Are you ready to read all about a brand-new Awesome Plant of Awesomeness? I hope so, because I feel like doing another round of Plant of the Day. And so it was.
At first glance, the Sensitive Plant seems nondescript, but it is actually a bit of a marvel of nature — and cute, to boot. When it feels menaced, whether by touch, heat, or shaking, its leaves fold inward and it droops surreptitiously downward. Observe:
Who: Sensitive Plant / Mimosa pudica
(Family: Pea Family / Fabaceae)
What: The sensitive plant is an herb that grows to be about 50-70 centimeters tall, sometimes taking the form of a spiky sub-shrub and sometimes creepin’ prostrate along the ground. It can be either annual or perennial because it just does what it wants. It is often considered a weed, unfortunately, so it’s probably not wise to plant your entire lawn full of them. Here are some of its characteristics:
- lilac-pink “pompom” flowers, which are actually a flower head of 1-5 flowers clumped together
- a flower color/appearance that comes almost entirely from its stamens’ filaments; its corolla (all the petals) and its calyx (all the sepals) are tucked away discreetly, as with many Mimosoideae, doncha know
- stems that are often covered in prickles or bristles
- bipinnately compound leaves, aw yeaaah! In this case, that means that a single leaf is divided into 1-2 pinnae, which in turn are subdivided into 10-26 pairs of thin, long, touch-sensitive leaflets
- prickly brown pods, clustered together
For those of you who are fourteen years old, I present this partial description from Wikipedia: “The stem is erect in young plants, but becomes creeping or trailing with age. It can hang very low and become floppy.”
Its sensitivity to touch and other stimuli is called seismonasty. This may be a defense against herbivores, who might be startled by its rapid movements. It also exhibits nyctinasty, which is a plant’s subtler circadian movement which is controlled by the onset of dusk/night (e.g. petals closing, leaves folding up).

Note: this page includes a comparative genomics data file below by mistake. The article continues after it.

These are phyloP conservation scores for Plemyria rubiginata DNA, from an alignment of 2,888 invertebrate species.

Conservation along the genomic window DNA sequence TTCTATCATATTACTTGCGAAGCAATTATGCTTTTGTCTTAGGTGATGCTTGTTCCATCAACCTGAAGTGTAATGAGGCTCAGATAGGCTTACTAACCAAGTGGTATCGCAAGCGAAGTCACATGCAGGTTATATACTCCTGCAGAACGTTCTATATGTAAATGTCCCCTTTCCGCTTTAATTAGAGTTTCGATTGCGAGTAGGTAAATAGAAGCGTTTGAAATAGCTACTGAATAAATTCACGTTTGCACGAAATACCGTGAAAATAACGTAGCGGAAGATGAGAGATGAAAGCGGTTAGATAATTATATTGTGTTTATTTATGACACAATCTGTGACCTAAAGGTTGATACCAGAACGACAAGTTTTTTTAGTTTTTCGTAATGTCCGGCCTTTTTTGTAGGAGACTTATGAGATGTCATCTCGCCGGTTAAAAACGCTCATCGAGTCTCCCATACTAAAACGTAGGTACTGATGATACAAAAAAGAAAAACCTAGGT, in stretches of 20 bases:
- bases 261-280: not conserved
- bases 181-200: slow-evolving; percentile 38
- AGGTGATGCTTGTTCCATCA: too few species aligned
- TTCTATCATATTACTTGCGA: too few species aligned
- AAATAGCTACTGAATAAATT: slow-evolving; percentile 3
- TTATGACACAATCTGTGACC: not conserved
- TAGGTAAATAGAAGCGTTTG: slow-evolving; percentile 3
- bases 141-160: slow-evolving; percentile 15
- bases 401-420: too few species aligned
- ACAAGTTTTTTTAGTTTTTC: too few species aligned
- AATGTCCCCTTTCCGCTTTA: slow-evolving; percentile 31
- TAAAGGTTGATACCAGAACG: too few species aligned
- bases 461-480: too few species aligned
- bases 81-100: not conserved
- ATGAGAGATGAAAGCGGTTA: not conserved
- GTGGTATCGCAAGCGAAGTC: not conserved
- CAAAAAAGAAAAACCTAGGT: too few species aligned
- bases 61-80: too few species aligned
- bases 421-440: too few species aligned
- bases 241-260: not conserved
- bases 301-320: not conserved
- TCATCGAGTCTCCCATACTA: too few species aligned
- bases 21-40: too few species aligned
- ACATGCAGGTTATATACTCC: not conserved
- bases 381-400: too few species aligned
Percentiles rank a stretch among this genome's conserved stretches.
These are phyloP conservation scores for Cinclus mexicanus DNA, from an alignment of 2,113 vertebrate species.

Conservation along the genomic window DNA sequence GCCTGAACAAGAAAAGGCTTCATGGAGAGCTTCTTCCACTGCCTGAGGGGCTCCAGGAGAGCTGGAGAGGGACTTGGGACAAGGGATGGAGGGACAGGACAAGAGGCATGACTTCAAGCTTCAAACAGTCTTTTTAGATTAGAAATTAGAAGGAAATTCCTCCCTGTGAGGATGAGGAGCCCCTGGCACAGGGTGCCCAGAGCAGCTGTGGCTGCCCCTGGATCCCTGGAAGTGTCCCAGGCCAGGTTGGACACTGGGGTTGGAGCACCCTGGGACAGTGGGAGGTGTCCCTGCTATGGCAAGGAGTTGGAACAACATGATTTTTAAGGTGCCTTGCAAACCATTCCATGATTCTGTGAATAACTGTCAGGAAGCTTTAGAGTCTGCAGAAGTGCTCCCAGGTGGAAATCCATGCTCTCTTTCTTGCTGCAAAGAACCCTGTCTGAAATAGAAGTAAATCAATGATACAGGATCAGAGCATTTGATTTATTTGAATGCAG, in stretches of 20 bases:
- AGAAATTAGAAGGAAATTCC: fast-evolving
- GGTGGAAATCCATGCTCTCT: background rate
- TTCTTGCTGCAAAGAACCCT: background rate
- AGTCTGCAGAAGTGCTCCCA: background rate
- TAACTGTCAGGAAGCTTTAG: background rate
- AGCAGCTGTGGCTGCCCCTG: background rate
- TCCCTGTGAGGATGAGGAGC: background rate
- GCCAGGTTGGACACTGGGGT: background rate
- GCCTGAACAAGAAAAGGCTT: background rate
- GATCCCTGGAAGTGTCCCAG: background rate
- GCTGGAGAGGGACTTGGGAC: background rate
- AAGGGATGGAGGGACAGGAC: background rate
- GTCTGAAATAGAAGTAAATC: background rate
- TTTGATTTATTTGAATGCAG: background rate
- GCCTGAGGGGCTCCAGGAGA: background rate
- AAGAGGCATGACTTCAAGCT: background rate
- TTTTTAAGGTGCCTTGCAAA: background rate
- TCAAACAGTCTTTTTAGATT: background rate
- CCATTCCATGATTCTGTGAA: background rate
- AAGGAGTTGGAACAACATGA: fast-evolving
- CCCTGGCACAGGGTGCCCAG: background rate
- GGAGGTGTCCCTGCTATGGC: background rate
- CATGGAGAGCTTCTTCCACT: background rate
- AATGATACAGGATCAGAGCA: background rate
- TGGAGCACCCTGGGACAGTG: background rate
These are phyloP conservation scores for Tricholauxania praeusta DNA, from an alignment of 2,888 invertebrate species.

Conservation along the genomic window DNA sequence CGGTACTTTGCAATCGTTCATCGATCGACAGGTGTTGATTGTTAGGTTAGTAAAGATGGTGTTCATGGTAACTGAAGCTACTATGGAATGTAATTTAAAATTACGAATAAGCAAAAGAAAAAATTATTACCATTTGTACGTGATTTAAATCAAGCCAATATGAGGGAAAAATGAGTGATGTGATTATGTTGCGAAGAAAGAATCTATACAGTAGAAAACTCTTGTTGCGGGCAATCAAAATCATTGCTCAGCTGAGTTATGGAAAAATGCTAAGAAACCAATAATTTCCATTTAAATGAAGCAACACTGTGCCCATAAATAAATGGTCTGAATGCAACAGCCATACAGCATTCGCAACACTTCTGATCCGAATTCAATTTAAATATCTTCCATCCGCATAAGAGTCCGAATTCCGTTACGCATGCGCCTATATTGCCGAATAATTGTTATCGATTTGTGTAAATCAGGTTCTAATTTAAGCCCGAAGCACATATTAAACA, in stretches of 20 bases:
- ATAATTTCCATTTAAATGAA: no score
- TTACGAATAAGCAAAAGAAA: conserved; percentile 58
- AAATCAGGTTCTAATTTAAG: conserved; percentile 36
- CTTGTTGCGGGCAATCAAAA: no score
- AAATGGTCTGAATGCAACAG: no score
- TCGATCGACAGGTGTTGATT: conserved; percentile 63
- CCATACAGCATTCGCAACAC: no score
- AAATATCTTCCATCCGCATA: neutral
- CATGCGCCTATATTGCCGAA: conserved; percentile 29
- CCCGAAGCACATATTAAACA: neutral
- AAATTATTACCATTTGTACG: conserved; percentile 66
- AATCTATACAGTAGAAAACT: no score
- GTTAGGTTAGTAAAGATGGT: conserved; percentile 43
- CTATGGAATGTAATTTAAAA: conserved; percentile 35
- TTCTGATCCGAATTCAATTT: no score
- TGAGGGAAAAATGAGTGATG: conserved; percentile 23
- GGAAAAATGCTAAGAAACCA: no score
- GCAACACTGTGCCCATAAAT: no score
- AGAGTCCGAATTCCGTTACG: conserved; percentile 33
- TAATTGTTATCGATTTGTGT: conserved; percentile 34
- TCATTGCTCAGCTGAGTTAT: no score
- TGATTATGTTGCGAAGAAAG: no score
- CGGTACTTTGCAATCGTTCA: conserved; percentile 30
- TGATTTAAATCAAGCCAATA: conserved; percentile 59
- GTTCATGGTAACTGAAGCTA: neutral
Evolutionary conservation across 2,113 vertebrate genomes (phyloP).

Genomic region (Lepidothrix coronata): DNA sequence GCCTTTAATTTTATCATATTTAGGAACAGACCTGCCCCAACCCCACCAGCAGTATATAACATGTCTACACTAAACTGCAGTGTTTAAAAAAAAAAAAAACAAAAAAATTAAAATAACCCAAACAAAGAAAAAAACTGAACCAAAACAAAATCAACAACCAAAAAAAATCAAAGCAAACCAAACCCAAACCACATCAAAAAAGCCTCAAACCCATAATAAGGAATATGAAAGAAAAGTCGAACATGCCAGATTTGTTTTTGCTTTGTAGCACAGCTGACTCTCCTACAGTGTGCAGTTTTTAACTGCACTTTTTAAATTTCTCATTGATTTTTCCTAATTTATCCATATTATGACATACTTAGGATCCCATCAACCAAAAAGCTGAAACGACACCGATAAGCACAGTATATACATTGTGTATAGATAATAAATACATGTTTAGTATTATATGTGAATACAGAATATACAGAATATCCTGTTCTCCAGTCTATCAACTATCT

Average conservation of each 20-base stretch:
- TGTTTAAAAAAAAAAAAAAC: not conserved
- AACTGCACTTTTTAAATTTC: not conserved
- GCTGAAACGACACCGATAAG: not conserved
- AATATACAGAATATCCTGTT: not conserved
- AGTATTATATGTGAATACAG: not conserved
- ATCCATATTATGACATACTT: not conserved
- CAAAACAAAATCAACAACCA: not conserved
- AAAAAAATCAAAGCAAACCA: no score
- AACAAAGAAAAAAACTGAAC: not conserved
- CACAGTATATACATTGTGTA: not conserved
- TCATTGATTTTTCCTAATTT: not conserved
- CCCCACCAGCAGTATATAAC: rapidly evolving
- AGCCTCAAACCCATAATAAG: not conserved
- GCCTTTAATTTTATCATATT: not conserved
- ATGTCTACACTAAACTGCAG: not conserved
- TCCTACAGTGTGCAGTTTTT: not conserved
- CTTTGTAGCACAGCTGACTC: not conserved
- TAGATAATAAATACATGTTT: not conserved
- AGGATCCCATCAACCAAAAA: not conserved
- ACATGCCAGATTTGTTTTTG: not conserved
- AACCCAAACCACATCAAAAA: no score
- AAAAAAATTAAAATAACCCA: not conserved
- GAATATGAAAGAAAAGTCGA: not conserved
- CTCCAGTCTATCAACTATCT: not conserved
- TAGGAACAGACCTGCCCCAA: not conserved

I can’t resist etymology, so: its genus name Mimosa comes from the Greek word mimos (“mimic”), alluding to the way it moves in reaction to outside movement. Meanwhile, its species name pudica comes from a Latin word meaning “bashful or shrinking to contact.” Shy little mimic.
In addition to its scientific name and the common name I used above, it also has a wealth of excellent common names in other languages, including:
- moriviví / “I died, I lived” (in Spanish / the Dominican Republic and other Caribbean countries)
- mateloi / “false death” (in Tongan / Tonga)
- putri malu / “shy princess” (in Indonesian / Indonesia)
- muttidare muni / “angered by touch” (in Kannada / India)
- hti ka yoan / “crumbles when touched” (in Burmese / Myanmar)
(All of these are grabbed from the ever-reputable Wikipedia, so if they’re at all inaccurate, blame my weakness for interesting, probable-sounding common names.)
Where: Sensitive plants are originally from tropical areas in Central and South America. However, they have spread around the world, especially in disturbed tropical areas, and they are regarded as invasive by quite a few countries and regions (including Tanzania, Australia, South Asia, and elsewhere). Spay and neuter your sensitive plants, folks.
Why: Despite their nasty invasive tendencies, they have elegant, delicate little leaflets and appealing pompom flowers… but honestly, it’s all because of how bloody cool this is:
One more — look at that sexy seismonasty in action!: